AKA Abraham Bacoln

Proud to be one of the St. Anthony Ramblers
February 25, 2009, 9:54 pm
Filed under: tidbit

Where to start, where to start? Well, I’ll start here.

This is my fifth Mardi Gras (season) and not once have I ever really done anything on Mardi Gras day. You have to understand that there’s typically a week and a half of parades and insanity leading up to the big day itself, and it’s far too easy to get burned out and fast. As previously stated: it’s a marathon, not a sprint. So yes, in years previous I have completely ignored Fat Tuesday and spent it inside being grateful that I was not at yet another parade.

This year since it was Casey’s first Mardi Gras I thought I’d break tradition and actually go do something on Mardi Gras day, maybe actually catch the Zulu and Rex parades (which while not technically the biggest parades are arguably the most important). Instead, our friend Jonah invited us to be part of the St. Anthony Ramblers.


Oh, wait, let’s back up. You know that there are a blue ton of people that dress up on Mardi Gras day and go out in public in their masks, right? And that it’s called ‘masking’? In case … you know, you couldn’t figure out what I was talking about. Anyway, yes, I have never masked for Mardi Gras day – see above re: not doing anything on Tuesday.

[I did not bring my camera because it has a tendency to get heavy and I knew we would be out for a few hours. Because of this I will be linking to the photos of others, not my own, and that’s fine by me. It was better to be unencumbered and enjoy the day – too often the taking of pictures removes me from the moment, and I decided to forego that extrication.]

So anyway the St. Anthony Ramblers are one of several groups who mask for Mardi Gras and go hold their own kind of parade. Several of the Mardi Gras day groups are small, several are big. Turns out the Ramblers eventually gather enough people to fill the street for an entire city block. That, in my opinion, is a big group. PLUS we had our very own band – Panorama. Their instruments are typical brass band, but they played not only Mardi Gras standards but also some klezmer tunes, and if you’ve never heard klezmer being played by a brass band then son, I don’t envy you.

There is nothing like a band being led by El Capitan flying our standard high to let people know that a parade is coming. Every single block we walked down had people lining the sidewalks to hear our delightful music and revel in the sights of our myriad costumes.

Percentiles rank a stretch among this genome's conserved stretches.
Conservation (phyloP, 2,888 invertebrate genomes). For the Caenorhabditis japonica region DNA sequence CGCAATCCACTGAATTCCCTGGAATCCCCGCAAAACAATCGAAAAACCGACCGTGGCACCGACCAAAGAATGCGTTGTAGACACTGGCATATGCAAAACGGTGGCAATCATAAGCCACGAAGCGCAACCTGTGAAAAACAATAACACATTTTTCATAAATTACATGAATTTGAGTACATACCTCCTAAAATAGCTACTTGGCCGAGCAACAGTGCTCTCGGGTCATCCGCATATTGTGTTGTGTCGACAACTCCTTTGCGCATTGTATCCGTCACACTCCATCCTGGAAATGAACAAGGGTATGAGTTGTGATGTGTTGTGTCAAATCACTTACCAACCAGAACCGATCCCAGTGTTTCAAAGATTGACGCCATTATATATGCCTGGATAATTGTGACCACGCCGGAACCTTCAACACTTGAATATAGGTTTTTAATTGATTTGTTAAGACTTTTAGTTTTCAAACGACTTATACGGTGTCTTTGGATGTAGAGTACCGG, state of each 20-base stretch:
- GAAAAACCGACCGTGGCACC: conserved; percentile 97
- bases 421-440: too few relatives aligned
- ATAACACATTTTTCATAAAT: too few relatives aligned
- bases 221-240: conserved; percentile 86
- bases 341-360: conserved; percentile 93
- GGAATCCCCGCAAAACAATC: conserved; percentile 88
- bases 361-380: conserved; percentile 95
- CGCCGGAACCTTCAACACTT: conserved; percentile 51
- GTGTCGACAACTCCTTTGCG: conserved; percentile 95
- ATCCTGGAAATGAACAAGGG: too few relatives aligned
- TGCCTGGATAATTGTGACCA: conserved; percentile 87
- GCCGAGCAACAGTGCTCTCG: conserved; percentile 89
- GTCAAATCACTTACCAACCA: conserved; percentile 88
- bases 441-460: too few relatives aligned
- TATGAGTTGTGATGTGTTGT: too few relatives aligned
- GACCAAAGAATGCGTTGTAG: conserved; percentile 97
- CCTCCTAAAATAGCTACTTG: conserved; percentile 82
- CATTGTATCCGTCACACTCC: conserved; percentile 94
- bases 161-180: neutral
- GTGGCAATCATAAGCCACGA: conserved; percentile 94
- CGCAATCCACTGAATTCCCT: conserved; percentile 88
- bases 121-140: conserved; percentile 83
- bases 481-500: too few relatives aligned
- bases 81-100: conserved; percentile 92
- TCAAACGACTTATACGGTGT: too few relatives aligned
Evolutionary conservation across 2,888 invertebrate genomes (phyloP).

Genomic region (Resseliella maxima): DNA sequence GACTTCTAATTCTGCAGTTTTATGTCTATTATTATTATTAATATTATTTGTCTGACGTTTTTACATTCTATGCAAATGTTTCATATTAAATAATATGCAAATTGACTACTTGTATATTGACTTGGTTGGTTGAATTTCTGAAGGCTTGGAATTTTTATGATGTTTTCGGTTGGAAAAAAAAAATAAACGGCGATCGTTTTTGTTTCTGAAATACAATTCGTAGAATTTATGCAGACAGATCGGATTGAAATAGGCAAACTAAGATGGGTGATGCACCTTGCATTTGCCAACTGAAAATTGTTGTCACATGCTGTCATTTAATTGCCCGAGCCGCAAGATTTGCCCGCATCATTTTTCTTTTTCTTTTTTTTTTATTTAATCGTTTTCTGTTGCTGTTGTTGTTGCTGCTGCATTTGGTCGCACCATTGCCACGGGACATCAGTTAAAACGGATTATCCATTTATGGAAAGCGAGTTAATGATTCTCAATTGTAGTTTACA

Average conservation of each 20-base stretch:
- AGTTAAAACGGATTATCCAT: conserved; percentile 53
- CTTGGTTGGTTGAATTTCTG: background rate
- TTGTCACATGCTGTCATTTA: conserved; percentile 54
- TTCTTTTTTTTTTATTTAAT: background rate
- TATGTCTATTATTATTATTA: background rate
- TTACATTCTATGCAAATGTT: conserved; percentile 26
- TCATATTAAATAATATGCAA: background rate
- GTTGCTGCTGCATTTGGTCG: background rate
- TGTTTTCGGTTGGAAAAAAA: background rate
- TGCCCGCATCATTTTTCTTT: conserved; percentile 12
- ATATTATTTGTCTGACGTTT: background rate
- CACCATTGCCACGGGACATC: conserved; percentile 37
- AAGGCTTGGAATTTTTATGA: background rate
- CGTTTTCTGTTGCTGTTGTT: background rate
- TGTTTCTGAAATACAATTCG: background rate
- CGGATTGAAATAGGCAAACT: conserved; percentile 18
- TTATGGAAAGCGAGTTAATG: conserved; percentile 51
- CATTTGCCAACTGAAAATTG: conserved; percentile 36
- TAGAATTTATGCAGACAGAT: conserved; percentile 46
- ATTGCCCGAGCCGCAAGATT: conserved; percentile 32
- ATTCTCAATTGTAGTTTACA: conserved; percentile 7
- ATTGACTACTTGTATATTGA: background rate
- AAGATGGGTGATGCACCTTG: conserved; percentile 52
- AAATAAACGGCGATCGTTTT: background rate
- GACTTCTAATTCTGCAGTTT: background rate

Speaking of costumes, here Casey and I are in ours – she with her sequined top, tutu, rhinestoned shoes and mask, and flowers; me with my black pants and shirt, black long-nosed mask, top hat, scarf, and calla lilies. Sorry you can’t see the lilies very well but since you know they’re there then you can use your imagination. This picture was taken at perhaps 9:45 in the morning. When you want to walk all over the Faubourg Marigny and the French Quarter you have to start early.

This shows you about a quarter of the people we started out with – and it only grew from there. You can see the two of us at the right of the SUV as we waited for everyone to show up. It probably goes without saying that as we marched we picked up people until we were so large that we easily filled the street for an entire city block.

Here is the route of the St. Anthony Ramblers – we started in the Marigny, walked to a bar, and stopped for 20-30 minutes. Then we walked to the next bar, and there stopped for 20-30 minutes. At this point you should be able to see a pattern. By the time we parted ways with the group it was 2:00PM and everyone was still going strong. Since Casey and I weren’t drinking (no, seriously, stop laughing, we weren’t drinking) we didn’t hang out the entire day. Who knows how long the whole thing went, actually? I haven’t talked to anyone yet today to find out when the party shut down.

All in all it was one hell of a way to spend Mardi Gras day. I had a pocket full of stars and moons that I handed out to various people along the route, which made them smile. I got to hear fantastic music. I got to be part of the spectacle instead of a spectator.

I will certainly be one of the St. Anthony Ramblers next year.

In closing, here are a few more pictures for your amusement:
Our king and Queen
El Capitan giving the Captain’s toast
Us occupying a whole block in front of the St. Louis Cathedral
Panorama playing
What the heck – one more shot of me in the crowd, mask off because I was too damn hot

… and in case you haven’t gotten enough yet, or aren’t jealous yet, here’s the whole St. Anthony Ramblers Flickr pool which will probably continue to be updated for a few days as people sober up and post their photos.

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